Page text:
Queens of Sheba, Soho Theatre
Friday 11th February 2022
Black women often find themselves subject to a double dose of prejudice. Pressure. They face everyday racism as well as sexism. It’s called misogynoir, and Queens of Sheba is a short show dedicated to calling it out. In as joyous and energetic way as possible. First staged in 2018, and subsequently revived several times nationwide, Jessica L Hagen’s debut play has been adapted by Ryan Calais Cameron and now visits the Soho Theatre in London.
The show was loosely inspired by a particularly grotesque incident which happened in September 2015, when two women from a group of four were turned away from the Dstrkt nightclub in Soho for being “too dark” and “overweight”. The club, which boasts of being popular with A-listers such as Kim Kardashian, Jay Z, Will Smith and Justin Bieber, was then picketed by protesters after a media campaign with the hashtag #DoILookDstrkt? Although this incident is not central to Queens of Sheba, the outrage it sparks does provide the emotional fuel of the show.
It starts real quiet. A young black woman (Eshe Asante) looks into a mirror, and she is not happy with what she sees. She feels that some people think that her skin is too dark, her nose the wrong shape and her lips ditto. Maybe her hair is too curly, or not curly enough. Whatever it is it pains her. She is mute, but visibly upset. Then, as if to cheer her up, the other three cast members — Tosin Alabi, Kokoma Kwakua and Elisha Robin — storm onto the stage, and they all belt out Aretha Franklin’s “Respect”, the battle hymn of self-worth.
The four regal women then perform three scenarios, which are satires on situations that will be immediately recognizable if you are a black woman. At work, they tell us about how they feel during interviews, and how white work colleagues treat them in the office. How their names might be anglicised; how they might be given nicknames (without their permission); how they might be ignored; how white people might want to touch their hair; how they get patronized or suffer countless micro-aggressions. How they regularly get asked where they are “from”, or rather “from, from”, as in “originally”. At all times, they have to “nod and smile” — and putting up with all this is more exhausting than the work itself.
After more music, including such inspiring songs as Diana Ross’s “Ain’t No Mountain High Enough”, the next scenario is all about dating white guys. Like the previous exchanges, the satire is bright and forceful: one queen says, “I contemplate how he will wear me”, and all of them skewer white men who insist on seeing a black girlfriend as an “exotic” creature that they can show off to their liberal friends, while at the same time thinking that using the N-word is a sign of their street cred. And who really don’t get it when it comes to the hair.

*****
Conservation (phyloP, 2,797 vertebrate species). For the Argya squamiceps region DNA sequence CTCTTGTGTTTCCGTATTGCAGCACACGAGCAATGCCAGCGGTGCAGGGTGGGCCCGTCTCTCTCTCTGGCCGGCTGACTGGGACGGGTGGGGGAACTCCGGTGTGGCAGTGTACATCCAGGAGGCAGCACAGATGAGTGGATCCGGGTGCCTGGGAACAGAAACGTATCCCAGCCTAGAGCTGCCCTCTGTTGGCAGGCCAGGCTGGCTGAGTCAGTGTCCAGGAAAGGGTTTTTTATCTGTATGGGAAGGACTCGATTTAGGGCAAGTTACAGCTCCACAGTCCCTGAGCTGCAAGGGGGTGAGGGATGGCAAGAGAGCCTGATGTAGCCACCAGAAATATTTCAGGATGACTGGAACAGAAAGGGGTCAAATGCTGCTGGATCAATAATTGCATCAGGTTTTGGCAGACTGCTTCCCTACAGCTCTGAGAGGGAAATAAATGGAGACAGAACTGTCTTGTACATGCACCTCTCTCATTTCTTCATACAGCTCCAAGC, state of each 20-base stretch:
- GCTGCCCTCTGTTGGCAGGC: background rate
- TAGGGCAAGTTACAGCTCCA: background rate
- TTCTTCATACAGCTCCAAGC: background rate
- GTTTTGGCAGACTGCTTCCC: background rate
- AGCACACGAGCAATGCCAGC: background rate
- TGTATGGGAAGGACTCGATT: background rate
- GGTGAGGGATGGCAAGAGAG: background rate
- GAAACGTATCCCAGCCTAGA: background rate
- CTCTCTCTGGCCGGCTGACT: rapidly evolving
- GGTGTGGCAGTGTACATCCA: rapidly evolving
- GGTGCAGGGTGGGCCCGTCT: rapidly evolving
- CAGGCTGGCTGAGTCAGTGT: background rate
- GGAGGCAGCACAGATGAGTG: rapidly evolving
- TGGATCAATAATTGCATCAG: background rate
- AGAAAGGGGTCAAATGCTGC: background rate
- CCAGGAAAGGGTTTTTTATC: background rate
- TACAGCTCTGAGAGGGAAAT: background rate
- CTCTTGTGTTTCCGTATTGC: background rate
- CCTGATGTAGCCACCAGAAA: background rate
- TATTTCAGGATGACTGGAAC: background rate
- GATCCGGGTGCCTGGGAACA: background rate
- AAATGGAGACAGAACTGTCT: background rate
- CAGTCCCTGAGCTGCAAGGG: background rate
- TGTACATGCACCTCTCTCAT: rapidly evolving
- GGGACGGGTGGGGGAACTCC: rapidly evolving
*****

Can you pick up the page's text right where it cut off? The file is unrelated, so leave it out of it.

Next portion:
After some more sweet soul music comes perhaps the funniest and most hard-hitting part of the show. The queens enact several scenes from their experience of encounters with black men. Using a gutsy parodic style, they mimic the postures and chat-up lines of swaggering and invasive guys, who prowl across the nightclub floor, swinging their arms like a rap gangsta or cradling their balls like god’s gift to women. On the serious side, there’s the repeated chant of “I am in love with my abuser,” and some beautiful mockery of the twerkable songs that call all women “hoes”.
The early life cycle of the black woman, loaded with expectations from childhood about being sassy, strong and sexy, is powerfully staged. The cruel effect that these imposed images have on female psychology, creating self-doubt and paranoia, is likewise shown as having a harmful effect on the body, which is stared at, watched over, abused and made uncomfortable. At several moments the stage radiates a palpable pain: these experiences hurt; to live like this is an experience of hurt.
Queens of Sheba mixes poetry, singing and satire to build up a strong picture of the realities of the black female experience. Hagen and Cameron are part of Nouveau Riche, a group dedicated to producing art that is both educational and entertaining. In this show, which is directed by Jessica Kaliisa on a bare black-curtained stage, the energy and intelligence of the parodies and pointed putdowns demonstrate the success of this mission. I particularly like some of the repeated lines, such as “They ask me where I am from! I say I am a mix. Of both racism and sexism — they lay equally on my skin. Passed down unknowingly by my next of kin.”
If it is depressing that, in the 21st century, we still need to be reminded that stereotypes about black women — that they are too dark, too loud, too different — need to be contested, the response of the audience is testimony to the play’s truths and to the deep joy in hearing its criticisms articulated. You want to know more about the sisterhood? — well, here you are! Even if much of the material is unsurprising, and the 55-minute running time a bit too short, the performance is delivered with passion, precision and pace. And yes, black is beautiful!
This review first appeared on The Arts Desk